How to Get Customers to Buy
With books, it isn’t a literary case of
Build it and they will come.
A kind of... "Write it and they will buy."
That's not (usually) what happens. Readers don't come, and they don't buy -- not because your book isn't good, but because they don't know about you. Yet.
To promote your book, to get sales, to encourage that discovery, and sharing, every modern author needs to do marketing. Sustained, consistent marketing.
Is Lack of Marketing Letting Down Your Book?
I know that many authors are put off at this stage. But marketing isn’t difficult, scary, or sleazy – it’s just about finding ways to let people know your book exists.
You have to get your book in front of readers if you want anyone to find out about you, read your book and share your work.
To kick-start that marketing we have a no-fuss three-step plan that will work for you whether you are well known, or just beginning.
And it will work for you whatever your budget. The problem, for most of us, isn't coming up with ideas (we have 50 of them in this post alone). No, the problem is prioritising the few things that work. And then finding the time and the commitment to implement them. Yet if you don’t, your book is likely to sink without trace.
Our No-Fuss Book Marketing Plan
We've put together a three month plan for you to use. Because we want you to make marketing your book an automatic part of your schedule.
You can make it automatic by adding monthly reminders in your diary. This is easy enough whether it's on paper or something you can automate on repeat with an online app or calendar (Google calendar is a great place to start if you're not online yet).
1. Month One: A KDP 'Select' Offer
KDP is Amazon's digital publishing arm: Kindle Direct Publishing. It's the parallel to their print-on-demand service CreateSpace, and we'll have a look at why you want to consider a print book in a moment.
If you're self-publishing, and doing it yourself rather than through a self-publishing service, then there are some really nice marketing features you can utilise. But only if you go directly, and also exclusively, with KDP.
KDP works because...
Amazon wants authors to be exclusive to them, so they offer some incentives. More books = more readers, and more readers = more sales.
What might be seen as quite an aggressive marketing strategy can align with our own interests as an author. We, too, want to sell more of our books.
With the right approach, the promotional opportunities that Amazon give you, should help you boost book sales so that it more than makes up for any loss of sales by not being on other platforms. This is the part we're interested in.
Should You Use KDP Select?
When you publish your book through KDP, Amazon will encourage you to opt in to their 'Select' programme. It's optional but it does give you a couple of marketing advantages over authors who choose not to join.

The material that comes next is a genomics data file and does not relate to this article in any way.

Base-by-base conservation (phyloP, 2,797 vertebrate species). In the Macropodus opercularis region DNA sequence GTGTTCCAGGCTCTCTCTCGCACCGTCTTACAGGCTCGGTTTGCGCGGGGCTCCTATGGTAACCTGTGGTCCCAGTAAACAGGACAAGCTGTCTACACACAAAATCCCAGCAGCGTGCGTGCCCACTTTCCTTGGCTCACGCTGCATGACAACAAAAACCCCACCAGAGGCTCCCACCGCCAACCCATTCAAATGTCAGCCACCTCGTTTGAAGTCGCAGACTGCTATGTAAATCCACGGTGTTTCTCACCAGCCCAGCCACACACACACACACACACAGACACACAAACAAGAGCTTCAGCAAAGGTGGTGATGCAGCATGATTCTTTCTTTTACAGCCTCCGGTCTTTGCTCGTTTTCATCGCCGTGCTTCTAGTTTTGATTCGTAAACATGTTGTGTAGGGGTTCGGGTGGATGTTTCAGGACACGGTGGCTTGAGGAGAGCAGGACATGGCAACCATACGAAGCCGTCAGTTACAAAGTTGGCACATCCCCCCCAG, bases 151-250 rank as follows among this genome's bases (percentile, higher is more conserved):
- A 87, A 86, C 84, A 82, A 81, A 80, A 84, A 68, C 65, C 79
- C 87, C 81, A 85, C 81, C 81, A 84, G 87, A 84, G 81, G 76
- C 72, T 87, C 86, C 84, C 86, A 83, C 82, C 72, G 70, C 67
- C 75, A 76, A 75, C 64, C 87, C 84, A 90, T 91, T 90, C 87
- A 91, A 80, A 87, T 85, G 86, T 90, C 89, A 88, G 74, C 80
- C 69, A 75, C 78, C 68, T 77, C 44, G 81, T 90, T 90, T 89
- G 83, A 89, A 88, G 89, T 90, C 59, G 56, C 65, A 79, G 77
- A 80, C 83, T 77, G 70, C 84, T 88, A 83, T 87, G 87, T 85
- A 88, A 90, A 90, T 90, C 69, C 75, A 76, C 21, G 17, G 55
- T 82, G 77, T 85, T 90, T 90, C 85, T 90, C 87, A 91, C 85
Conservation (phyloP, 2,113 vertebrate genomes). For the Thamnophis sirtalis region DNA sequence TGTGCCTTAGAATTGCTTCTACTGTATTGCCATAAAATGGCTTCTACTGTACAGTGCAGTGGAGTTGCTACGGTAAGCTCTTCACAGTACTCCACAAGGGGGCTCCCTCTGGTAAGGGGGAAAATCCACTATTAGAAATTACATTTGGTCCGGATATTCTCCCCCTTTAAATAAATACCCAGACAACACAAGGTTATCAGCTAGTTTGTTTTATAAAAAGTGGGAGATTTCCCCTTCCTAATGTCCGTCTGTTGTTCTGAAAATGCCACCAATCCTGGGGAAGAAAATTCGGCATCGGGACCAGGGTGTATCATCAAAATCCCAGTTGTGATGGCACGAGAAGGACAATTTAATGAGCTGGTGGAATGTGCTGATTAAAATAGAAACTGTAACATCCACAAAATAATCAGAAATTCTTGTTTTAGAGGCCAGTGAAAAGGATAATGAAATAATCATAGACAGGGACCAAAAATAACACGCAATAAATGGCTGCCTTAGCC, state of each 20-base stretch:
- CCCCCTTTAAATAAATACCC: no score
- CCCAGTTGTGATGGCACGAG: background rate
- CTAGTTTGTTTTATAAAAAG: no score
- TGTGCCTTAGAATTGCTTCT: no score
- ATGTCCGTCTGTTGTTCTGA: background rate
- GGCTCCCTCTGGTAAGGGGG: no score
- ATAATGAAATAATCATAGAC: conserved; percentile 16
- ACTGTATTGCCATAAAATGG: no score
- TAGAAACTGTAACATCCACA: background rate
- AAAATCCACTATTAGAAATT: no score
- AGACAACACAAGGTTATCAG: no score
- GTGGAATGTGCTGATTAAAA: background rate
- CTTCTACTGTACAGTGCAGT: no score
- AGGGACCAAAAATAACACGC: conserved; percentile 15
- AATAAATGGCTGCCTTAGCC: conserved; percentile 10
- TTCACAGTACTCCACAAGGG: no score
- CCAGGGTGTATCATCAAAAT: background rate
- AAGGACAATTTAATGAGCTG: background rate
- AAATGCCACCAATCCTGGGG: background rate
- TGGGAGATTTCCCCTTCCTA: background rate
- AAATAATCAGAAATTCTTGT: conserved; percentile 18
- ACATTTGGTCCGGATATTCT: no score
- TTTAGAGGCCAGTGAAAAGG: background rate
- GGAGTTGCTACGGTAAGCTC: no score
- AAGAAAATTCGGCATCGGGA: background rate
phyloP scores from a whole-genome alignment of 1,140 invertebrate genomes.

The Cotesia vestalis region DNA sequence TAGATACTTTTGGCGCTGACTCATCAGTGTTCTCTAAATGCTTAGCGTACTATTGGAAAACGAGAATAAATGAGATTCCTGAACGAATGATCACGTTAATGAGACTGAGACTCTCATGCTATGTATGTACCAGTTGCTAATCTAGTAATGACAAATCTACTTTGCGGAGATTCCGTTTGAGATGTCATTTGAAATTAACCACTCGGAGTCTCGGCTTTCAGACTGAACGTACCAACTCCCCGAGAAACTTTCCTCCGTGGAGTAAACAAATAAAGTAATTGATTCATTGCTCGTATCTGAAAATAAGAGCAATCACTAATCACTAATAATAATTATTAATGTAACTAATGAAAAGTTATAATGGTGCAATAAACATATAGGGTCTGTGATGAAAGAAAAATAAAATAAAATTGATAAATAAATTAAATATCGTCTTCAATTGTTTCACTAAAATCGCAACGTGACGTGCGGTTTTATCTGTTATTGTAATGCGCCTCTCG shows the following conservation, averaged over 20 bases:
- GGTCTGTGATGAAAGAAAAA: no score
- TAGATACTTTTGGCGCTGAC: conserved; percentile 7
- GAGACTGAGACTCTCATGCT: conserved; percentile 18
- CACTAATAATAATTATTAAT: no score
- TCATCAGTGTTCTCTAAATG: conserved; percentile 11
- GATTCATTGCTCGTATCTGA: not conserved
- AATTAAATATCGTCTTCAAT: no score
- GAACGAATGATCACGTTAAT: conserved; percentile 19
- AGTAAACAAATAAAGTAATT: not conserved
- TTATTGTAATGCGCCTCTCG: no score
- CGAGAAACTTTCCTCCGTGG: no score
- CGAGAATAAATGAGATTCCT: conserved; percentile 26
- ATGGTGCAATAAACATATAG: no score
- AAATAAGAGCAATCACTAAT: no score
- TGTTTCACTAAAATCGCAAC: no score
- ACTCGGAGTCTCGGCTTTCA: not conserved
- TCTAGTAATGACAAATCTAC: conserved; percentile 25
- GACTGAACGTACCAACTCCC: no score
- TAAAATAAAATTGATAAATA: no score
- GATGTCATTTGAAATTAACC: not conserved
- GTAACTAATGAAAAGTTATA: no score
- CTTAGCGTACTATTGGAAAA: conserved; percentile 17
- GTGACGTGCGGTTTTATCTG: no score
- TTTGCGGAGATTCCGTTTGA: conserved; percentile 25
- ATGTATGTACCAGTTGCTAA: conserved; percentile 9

And it's a 90-day agreement, which you can choose to rejoin, or not, after which you can distribute your book on other platforms.
The main reason authors and publisher choose NOT to join is that Amazon demands exclusivity for your digital book for each 90 days you are in Select. You can't sell it, or give it away on your website or through any other distributor or retailer for the period you stay in.
Which means, if you choose to opt in to KDP select, you can’t then sell your book on other platforms such as Kobo, Nook, or Apple's iBooks. But, on the other hand, it gives you some promotional opportunities that are not available outside KDP.
If it's your first book, then it's a good idea to opt in and stay with Amazon exclusively.
As you publish more books, you can opt some in, and have others on wider distribution. You can pick up readers who only usually read on Kobo or Nook, who may be enticed over to Amazon to buy the other books in the series in print format.
Promote Your Book With KDP
The nice thing about being in KDP Select is that you have five days which you can schedule your book either for free, OR you can run a Countdown.
Free is pretty self-explanatory, and the Countdown option allows you to offer your book at a lower price for those five days. Amazon will make it available in a special listing for books on Countdown, and they put a very cool timer next to it.
You can run these five days at any time in your 90 day block -- either together in a single block, or spread out and scheduled separately.
Countdown seems to work better if you use the five days together to give your book a chance to move up the listings, but free days can be scheduled separately, perhaps as a two-day and a then three-day event.
Free or Countdown?
Whether you choose free or Countdown depends on a couple of things.
For new books, first in a series, or for authors without an email list, we recommend you choose to use the free days. If you make your book free, it's likely that more people will discover it, and if you have a popular book it can rank in the free charts -- which means even more people will see it and download it.
And, if you're savvy (which of course you are!), you'll have a link in your book encouraging readers to go over to your website, and you'll have an offer there for them to join your email list.
Running a free promotion can help your book get attention, and it can help you grow your email list. This gives you more readers to promote your other products and services to and of course, to whom you can promote future countdown offers or new books.